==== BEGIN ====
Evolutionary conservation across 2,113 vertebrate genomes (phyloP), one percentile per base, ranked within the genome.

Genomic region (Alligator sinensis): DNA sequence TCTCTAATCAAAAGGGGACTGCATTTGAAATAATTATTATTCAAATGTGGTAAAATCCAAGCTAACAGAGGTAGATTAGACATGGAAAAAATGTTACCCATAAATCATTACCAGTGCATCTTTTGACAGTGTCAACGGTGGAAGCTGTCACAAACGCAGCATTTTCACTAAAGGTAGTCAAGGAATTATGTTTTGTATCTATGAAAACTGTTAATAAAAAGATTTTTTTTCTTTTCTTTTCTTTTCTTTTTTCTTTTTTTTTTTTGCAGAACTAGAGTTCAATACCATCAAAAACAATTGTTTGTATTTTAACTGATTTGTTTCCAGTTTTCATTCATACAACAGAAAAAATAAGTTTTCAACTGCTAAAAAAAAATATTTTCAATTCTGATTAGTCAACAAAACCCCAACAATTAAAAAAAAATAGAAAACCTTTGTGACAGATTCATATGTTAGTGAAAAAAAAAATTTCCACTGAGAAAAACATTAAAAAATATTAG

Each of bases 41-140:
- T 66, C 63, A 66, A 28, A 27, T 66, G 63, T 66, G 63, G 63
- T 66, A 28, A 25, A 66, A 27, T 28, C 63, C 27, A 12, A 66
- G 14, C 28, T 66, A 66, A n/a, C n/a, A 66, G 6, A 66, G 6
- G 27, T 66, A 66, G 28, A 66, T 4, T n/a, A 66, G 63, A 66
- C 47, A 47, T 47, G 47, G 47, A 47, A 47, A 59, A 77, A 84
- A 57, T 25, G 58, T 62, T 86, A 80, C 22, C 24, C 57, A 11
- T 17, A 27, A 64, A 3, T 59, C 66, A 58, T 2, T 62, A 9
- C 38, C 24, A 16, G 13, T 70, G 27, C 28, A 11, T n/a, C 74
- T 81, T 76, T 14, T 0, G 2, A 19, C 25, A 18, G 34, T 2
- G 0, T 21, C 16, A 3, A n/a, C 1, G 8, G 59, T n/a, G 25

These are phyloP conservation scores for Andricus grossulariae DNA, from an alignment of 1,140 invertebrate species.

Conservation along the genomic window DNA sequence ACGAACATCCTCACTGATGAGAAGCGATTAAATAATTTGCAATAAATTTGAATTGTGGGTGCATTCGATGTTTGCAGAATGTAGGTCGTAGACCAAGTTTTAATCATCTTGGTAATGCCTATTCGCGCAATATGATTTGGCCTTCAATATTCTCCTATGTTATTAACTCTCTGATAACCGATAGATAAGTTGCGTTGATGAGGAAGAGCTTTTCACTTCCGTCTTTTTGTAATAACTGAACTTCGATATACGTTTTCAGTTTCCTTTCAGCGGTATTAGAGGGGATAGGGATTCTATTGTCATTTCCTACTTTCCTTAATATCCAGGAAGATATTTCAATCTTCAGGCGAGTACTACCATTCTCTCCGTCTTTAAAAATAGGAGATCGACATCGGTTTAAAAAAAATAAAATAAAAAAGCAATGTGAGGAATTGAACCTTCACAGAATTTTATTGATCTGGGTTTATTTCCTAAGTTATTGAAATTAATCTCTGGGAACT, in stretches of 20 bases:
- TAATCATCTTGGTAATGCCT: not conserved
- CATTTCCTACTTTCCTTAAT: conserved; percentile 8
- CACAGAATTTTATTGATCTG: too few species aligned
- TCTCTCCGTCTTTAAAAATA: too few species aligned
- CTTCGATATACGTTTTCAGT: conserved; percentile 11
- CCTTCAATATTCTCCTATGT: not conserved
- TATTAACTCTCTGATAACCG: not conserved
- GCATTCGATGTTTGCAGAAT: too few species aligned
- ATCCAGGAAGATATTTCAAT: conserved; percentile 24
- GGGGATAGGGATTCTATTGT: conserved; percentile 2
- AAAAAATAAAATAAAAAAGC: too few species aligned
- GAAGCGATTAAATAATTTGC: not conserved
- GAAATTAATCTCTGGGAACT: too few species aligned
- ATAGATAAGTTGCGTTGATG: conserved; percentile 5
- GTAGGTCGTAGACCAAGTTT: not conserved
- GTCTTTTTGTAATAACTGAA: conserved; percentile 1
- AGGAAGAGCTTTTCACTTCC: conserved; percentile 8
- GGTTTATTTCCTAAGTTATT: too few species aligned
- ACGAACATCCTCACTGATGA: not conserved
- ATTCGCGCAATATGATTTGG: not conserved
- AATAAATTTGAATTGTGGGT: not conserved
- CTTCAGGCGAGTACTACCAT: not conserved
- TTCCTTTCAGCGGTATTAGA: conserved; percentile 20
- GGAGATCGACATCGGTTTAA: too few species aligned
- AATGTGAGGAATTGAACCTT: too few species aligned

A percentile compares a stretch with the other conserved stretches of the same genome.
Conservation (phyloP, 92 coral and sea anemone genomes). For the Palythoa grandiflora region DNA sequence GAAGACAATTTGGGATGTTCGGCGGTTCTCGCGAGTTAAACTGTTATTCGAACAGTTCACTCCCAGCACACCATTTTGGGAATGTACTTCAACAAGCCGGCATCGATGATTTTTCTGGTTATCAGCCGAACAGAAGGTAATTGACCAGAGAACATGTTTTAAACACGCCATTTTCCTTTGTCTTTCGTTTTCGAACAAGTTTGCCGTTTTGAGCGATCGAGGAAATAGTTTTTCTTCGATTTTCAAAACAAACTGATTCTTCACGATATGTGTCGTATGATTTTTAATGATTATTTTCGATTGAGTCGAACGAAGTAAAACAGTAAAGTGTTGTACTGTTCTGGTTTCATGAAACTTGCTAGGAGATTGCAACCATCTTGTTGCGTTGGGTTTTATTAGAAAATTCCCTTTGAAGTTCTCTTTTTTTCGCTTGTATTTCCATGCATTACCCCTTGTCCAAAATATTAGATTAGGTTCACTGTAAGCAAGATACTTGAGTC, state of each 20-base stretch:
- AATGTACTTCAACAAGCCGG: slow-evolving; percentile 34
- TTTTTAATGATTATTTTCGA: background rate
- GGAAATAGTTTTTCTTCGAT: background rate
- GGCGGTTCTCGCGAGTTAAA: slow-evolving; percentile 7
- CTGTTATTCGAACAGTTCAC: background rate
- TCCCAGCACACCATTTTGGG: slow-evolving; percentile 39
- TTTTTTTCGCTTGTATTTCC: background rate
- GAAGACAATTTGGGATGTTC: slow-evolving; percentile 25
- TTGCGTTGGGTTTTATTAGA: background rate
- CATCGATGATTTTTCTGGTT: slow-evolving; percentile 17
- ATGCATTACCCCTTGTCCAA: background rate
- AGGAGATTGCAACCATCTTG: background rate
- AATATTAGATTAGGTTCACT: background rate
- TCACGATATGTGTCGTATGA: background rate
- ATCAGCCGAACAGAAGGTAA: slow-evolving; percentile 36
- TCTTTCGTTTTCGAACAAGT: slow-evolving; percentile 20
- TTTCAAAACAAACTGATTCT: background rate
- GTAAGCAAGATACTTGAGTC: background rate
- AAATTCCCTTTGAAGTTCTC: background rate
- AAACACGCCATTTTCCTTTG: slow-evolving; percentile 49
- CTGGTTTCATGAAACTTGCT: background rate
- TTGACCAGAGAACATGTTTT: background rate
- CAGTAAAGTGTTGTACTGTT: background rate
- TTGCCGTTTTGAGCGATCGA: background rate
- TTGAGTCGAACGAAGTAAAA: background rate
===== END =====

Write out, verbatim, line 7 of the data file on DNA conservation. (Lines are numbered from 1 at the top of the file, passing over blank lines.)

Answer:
- G 27, T 66, A 66, G 28, A 66, T 4, T n/a, A 66, G 63, A 66